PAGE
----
The expectation was based on dual-process theories in psychology, which suggest that a person recognizes and internalizes general regularities in other people with one process, but requires a second, more conscious and effortful process to form representations of unique or novel ideas. Although people are different from Web sites, researchers have studied impression formation in the context of an organization or firm, and it has been shown that people formulate impressions of a site [6]. Another way to consider this and frame it in the Web advertisement domain is for advertisers to strive to target their ads to sites that are closely related in content. Such a move betrays an assumption that congruent ads are not as likely to be perceived as an interruption.

Our findings were that, as expected, those exposed to non–congruent ads remembered about 3.5% more of the Web site material than those exposed to congruent ads (p<.005). However, those exposed to non-congruent ads were not found to be significantly more irritated by the ad as those exposed to congruent ads. That is, the difference failed to reach significance.

Back to Top


This study provides clear support for an assertion that users will adopt more negative intentions when a site displays advertisements than when the site does not. It is also clear that advertisements interfere with retention of site content and that features of advertisements also have important effects on retaining both site and ad content. In-line ads permit both site and ad content to be remembered more clearly than pop-ups and pop-unders, a finding that is most interesting because it suggests the action of closing the advertisement window distracts users from the site, and further, it is visible for a shorter time. When ads are markedly different from the content of the site, they theoretically stimulate more effort as users work toward an important goal, and users remember more about both the Web site and the advertisement. It is interesting to note that while these effects might on the surface appear small, they are quite consistent and highly significant. Extrapolating to millions of site visitors, even small differences can amount to an urgent problem for management.

Finally, it is also clear that pop-ups and pop-unders are considered to be more intrusive than in-line ads. Users seem to prefer not to have to divert their attention from their searching task or take additional steps to close the pop-up or pop-under windows.

Back to Top


Our findings suggest that advertisements do have significant effects on retention of the site. Also, advertising content that is non-congruent with the site’s content seems to lead to greater effort in reconciling the differing content, and ultimately greater memory of both the Web site and the advertisement.

Intrusiveness is also important for both Web site designers and advertisers. Pop-ups and pop-unders seem to be more intrusive than in-line ads, implying that users should not be interrupted from their online tasks to close the extraneous windows.

This article is a first step toward a deeper understanding of Web advertising, providing a controlled study to isolate a variety of factors and outcomes. Such understanding would enable researchers to design future studies using different ad types and different locations on the page. Designers should realize the magnitude of ill effects caused by advertising. Although some of the differences were not large in magnitude, reducing the likelihood of a person’s return by 11% might be a cost that is too great for a site host to bear. Discovering that pop-up and in-line ads differ greatly in measures of intrusiveness, a host might play it safe and make use of in-line ads. As theory and practice begin to converge in this area, perhaps what has been described so often as a wild new frontier might finally take a few steps toward being tamed.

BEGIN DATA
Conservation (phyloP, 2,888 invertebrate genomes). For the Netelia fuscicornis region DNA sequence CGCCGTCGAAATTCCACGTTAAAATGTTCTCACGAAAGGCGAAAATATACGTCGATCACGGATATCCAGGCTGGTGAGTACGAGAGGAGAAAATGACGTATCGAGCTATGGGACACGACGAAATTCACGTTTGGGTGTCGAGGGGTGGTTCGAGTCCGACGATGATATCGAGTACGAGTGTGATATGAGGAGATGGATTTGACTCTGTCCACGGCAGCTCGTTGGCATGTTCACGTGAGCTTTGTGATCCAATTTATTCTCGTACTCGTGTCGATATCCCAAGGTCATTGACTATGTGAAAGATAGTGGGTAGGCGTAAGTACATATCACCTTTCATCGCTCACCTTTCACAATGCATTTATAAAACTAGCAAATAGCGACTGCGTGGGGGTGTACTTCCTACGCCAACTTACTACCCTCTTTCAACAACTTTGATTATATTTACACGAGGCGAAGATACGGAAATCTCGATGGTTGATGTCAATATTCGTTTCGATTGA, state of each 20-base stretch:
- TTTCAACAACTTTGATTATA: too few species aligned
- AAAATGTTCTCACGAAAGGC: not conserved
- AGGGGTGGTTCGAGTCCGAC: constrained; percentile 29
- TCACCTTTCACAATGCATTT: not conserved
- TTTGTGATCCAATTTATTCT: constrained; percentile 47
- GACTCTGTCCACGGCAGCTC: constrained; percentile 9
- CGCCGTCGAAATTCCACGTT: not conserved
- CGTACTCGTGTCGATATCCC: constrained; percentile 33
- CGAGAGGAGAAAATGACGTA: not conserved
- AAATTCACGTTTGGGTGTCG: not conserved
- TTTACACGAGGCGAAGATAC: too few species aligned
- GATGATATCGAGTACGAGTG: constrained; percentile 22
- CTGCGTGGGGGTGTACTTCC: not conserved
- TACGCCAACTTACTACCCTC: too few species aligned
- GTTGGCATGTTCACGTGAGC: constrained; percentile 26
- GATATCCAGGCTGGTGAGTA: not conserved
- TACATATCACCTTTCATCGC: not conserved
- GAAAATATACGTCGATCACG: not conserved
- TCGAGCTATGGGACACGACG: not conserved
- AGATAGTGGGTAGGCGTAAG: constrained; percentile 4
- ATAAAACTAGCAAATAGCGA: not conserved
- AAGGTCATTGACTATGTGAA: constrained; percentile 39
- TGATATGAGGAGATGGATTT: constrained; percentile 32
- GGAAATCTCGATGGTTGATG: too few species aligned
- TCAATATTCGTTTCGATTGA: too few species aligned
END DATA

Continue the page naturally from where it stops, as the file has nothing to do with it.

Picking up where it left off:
Back to Top

Back to Top

Back to Top


F1 Figure 1. Perceived intrusiveness of various forms of Web advertisements (7-item scale; caution: the origin of the Y axis is not 0).

F2 Figure 2. Intentions to revisit the site containing the ads (4-item scale; caution: the origin of the Y axis is not 0).

Back to top

    1. Abernethy, A.M. Differences between advertising and program exposure for car radio listening. J. Advertising Research 31, 2 (Apr/May 1991), 33–43.

    2. AdXChange. Forecast: 2005 online ad spend will rise 30% (2005);

    3. Chan, A., Dodd, J., and Stevens, R. The efficacy of pop-ups and the resulting effect on brands. White Paper by Bunnyfoot Universality, (Jan 1, 2004);

    4. Denes, S. Thumbs down for pop-ups. Rural Telecommunications 20, 4 (July/Aug., 2001), 9.

    5. Diao, F. and Sundar, S.S. Orienting response and memory for Web advertisements: Exploring effects of pop-up windows and animation. Communication Research 31 (2004), 537–567.

    6. Everard, A. and Galletta, D.F. How presentation flaws affect perceived site quality, trust, and intentions to purchase from an online store. J. Management Information Systems.

    7. Festinger, L. and Maccoby, M. On resistance to persuasive communications. J. Abnormal and Social Psychology 68 (1964), 359–366.

    8. Johnson, M., Slack, M., and Keane, P. Inside the mind of the online consumer—Increasing advertising effectiveness. Jupiter Research 18, (Aug. 19, 1999);

    9. Li, H., Edwards, S.M., and Lee, J-H. Measuring the intrusiveness of advertisements: Scale development and validation. J. Advertising 31, 2 (2002), 37–47.

    10. Reed, M. Going beyond the banner ad. Marketing (Apr. 29, 1999), 25–26.

    11. Rust, R.T. and Varki, S. Rising from the ashes of advertising. J. Business Research 37, 3 (1996), 173–191.

    12. Wegert, T. Pop–ups, Part 1: Good? Bad? Ugly?" (2002), accessed July, 9, 2004; 991121.

Join the Discussion (0)

Become a Member or Sign In to Post a Comment

The Latest from CACM

Shape the Future of Computing

ACM encourages its members to take a direct hand in shaping the future of the association. There are more ways than ever to get involved.

Get Involved

Communications of the ACM (CACM) is now a fully Open Access publication.

By opening CACM to the world, we hope to increase engagement among the broader computer science community and encourage non-members to discover the rich resources ACM has to offer.

Learn More